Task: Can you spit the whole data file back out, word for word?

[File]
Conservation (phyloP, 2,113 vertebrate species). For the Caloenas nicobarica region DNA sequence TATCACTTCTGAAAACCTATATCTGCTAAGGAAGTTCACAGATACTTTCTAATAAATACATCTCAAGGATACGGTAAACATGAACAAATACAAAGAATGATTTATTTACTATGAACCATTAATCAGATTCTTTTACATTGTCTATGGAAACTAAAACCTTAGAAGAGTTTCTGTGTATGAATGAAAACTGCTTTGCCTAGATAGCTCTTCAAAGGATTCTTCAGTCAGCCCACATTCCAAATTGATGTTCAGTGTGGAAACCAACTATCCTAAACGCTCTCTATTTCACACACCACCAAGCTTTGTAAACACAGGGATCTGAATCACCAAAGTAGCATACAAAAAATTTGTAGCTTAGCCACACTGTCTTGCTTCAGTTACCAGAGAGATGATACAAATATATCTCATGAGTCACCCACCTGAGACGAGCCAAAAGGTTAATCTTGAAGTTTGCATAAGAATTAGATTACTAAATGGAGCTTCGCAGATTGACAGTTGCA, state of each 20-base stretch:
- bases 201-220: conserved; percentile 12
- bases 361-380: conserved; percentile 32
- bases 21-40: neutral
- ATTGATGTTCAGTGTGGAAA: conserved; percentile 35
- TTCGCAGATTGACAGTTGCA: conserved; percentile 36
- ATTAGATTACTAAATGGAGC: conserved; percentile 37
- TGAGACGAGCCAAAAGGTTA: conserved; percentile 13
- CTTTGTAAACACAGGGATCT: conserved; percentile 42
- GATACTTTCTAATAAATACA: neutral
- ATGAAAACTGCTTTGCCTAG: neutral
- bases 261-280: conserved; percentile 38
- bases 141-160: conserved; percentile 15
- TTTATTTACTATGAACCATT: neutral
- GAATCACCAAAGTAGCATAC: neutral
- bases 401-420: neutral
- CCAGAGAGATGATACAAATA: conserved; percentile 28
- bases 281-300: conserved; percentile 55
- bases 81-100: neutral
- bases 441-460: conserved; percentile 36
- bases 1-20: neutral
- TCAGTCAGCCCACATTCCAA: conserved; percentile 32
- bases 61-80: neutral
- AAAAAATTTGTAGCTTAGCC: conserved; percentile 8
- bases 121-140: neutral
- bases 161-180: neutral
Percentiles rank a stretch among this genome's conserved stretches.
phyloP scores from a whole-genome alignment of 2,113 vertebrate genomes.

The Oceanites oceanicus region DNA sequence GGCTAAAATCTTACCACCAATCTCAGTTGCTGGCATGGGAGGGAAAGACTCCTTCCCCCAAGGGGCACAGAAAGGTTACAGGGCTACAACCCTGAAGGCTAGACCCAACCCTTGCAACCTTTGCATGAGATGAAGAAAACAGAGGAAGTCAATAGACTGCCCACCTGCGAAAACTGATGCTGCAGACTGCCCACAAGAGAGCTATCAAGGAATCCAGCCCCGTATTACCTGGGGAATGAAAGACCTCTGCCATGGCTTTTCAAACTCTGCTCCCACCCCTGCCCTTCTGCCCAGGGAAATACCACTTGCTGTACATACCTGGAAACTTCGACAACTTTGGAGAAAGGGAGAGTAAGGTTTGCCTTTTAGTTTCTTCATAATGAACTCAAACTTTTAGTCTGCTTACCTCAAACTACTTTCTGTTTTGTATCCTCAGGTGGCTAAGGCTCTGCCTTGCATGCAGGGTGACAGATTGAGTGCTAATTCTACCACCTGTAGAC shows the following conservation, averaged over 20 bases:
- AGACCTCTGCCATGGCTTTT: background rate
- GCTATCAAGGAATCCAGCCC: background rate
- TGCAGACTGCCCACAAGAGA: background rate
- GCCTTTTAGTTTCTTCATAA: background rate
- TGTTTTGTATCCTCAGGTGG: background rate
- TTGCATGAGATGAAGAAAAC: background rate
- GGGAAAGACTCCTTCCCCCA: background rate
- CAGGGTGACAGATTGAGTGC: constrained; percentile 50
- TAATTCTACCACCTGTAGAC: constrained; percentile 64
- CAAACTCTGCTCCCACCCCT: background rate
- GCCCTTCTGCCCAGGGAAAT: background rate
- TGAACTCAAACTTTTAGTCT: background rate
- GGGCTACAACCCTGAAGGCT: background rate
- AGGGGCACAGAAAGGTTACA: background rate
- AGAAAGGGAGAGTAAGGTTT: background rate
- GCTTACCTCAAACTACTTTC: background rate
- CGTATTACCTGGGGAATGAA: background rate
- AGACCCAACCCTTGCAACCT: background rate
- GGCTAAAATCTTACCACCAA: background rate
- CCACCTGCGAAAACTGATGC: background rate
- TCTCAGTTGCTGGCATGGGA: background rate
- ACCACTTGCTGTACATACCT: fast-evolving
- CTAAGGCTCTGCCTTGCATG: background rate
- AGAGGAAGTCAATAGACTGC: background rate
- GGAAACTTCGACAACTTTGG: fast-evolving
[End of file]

Conservation (phyloP, 2,113 vertebrate species). For the Caloenas nicobarica region DNA sequence TATCACTTCTGAAAACCTATATCTGCTAAGGAAGTTCACAGATACTTTCTAATAAATACATCTCAAGGATACGGTAAACATGAACAAATACAAAGAATGATTTATTTACTATGAACCATTAATCAGATTCTTTTACATTGTCTATGGAAACTAAAACCTTAGAAGAGTTTCTGTGTATGAATGAAAACTGCTTTGCCTAGATAGCTCTTCAAAGGATTCTTCAGTCAGCCCACATTCCAAATTGATGTTCAGTGTGGAAACCAACTATCCTAAACGCTCTCTATTTCACACACCACCAAGCTTTGTAAACACAGGGATCTGAATCACCAAAGTAGCATACAAAAAATTTGTAGCTTAGCCACACTGTCTTGCTTCAGTTACCAGAGAGATGATACAAATATATCTCATGAGTCACCCACCTGAGACGAGCCAAAAGGTTAATCTTGAAGTTTGCATAAGAATTAGATTACTAAATGGAGCTTCGCAGATTGACAGTTGCA, state of each 20-base stretch:
- bases 201-220: conserved; percentile 12
- bases 361-380: conserved; percentile 32
- bases 21-40: neutral
- ATTGATGTTCAGTGTGGAAA: conserved; percentile 35
- TTCGCAGATTGACAGTTGCA: conserved; percentile 36
- ATTAGATTACTAAATGGAGC: conserved; percentile 37
- TGAGACGAGCCAAAAGGTTA: conserved; percentile 13
- CTTTGTAAACACAGGGATCT: conserved; percentile 42
- GATACTTTCTAATAAATACA: neutral
- ATGAAAACTGCTTTGCCTAG: neutral
- bases 261-280: conserved; percentile 38
- bases 141-160: conserved; percentile 15
- TTTATTTACTATGAACCATT: neutral
- GAATCACCAAAGTAGCATAC: neutral
- bases 401-420: neutral
- CCAGAGAGATGATACAAATA: conserved; percentile 28
- bases 281-300: conserved; percentile 55
- bases 81-100: neutral
- bases 441-460: conserved; percentile 36
- bases 1-20: neutral
- TCAGTCAGCCCACATTCCAA: conserved; percentile 32
- bases 61-80: neutral
- AAAAAATTTGTAGCTTAGCC: conserved; percentile 8
- bases 121-140: neutral
- bases 161-180: neutral
Percentiles rank a stretch among this genome's conserved stretches.
phyloP scores from a whole-genome alignment of 2,113 vertebrate genomes.

The Oceanites oceanicus region DNA sequence GGCTAAAATCTTACCACCAATCTCAGTTGCTGGCATGGGAGGGAAAGACTCCTTCCCCCAAGGGGCACAGAAAGGTTACAGGGCTACAACCCTGAAGGCTAGACCCAACCCTTGCAACCTTTGCATGAGATGAAGAAAACAGAGGAAGTCAATAGACTGCCCACCTGCGAAAACTGATGCTGCAGACTGCCCACAAGAGAGCTATCAAGGAATCCAGCCCCGTATTACCTGGGGAATGAAAGACCTCTGCCATGGCTTTTCAAACTCTGCTCCCACCCCTGCCCTTCTGCCCAGGGAAATACCACTTGCTGTACATACCTGGAAACTTCGACAACTTTGGAGAAAGGGAGAGTAAGGTTTGCCTTTTAGTTTCTTCATAATGAACTCAAACTTTTAGTCTGCTTACCTCAAACTACTTTCTGTTTTGTATCCTCAGGTGGCTAAGGCTCTGCCTTGCATGCAGGGTGACAGATTGAGTGCTAATTCTACCACCTGTAGAC shows the following conservation, averaged over 20 bases:
- AGACCTCTGCCATGGCTTTT: background rate
- GCTATCAAGGAATCCAGCCC: background rate
- TGCAGACTGCCCACAAGAGA: background rate
- GCCTTTTAGTTTCTTCATAA: background rate
- TGTTTTGTATCCTCAGGTGG: background rate
- TTGCATGAGATGAAGAAAAC: background rate
- GGGAAAGACTCCTTCCCCCA: background rate
- CAGGGTGACAGATTGAGTGC: constrained; percentile 50
- TAATTCTACCACCTGTAGAC: constrained; percentile 64
- CAAACTCTGCTCCCACCCCT: background rate
- GCCCTTCTGCCCAGGGAAAT: background rate
- TGAACTCAAACTTTTAGTCT: background rate
- GGGCTACAACCCTGAAGGCT: background rate
- AGGGGCACAGAAAGGTTACA: background rate
- AGAAAGGGAGAGTAAGGTTT: background rate
- GCTTACCTCAAACTACTTTC: background rate
- CGTATTACCTGGGGAATGAA: background rate
- AGACCCAACCCTTGCAACCT: background rate
- GGCTAAAATCTTACCACCAA: background rate
- CCACCTGCGAAAACTGATGC: background rate
- TCTCAGTTGCTGGCATGGGA: background rate
- ACCACTTGCTGTACATACCT: fast-evolving
- CTAAGGCTCTGCCTTGCATG: background rate
- AGAGGAAGTCAATAGACTGC: background rate
- GGAAACTTCGACAACTTTGG: fast-evolving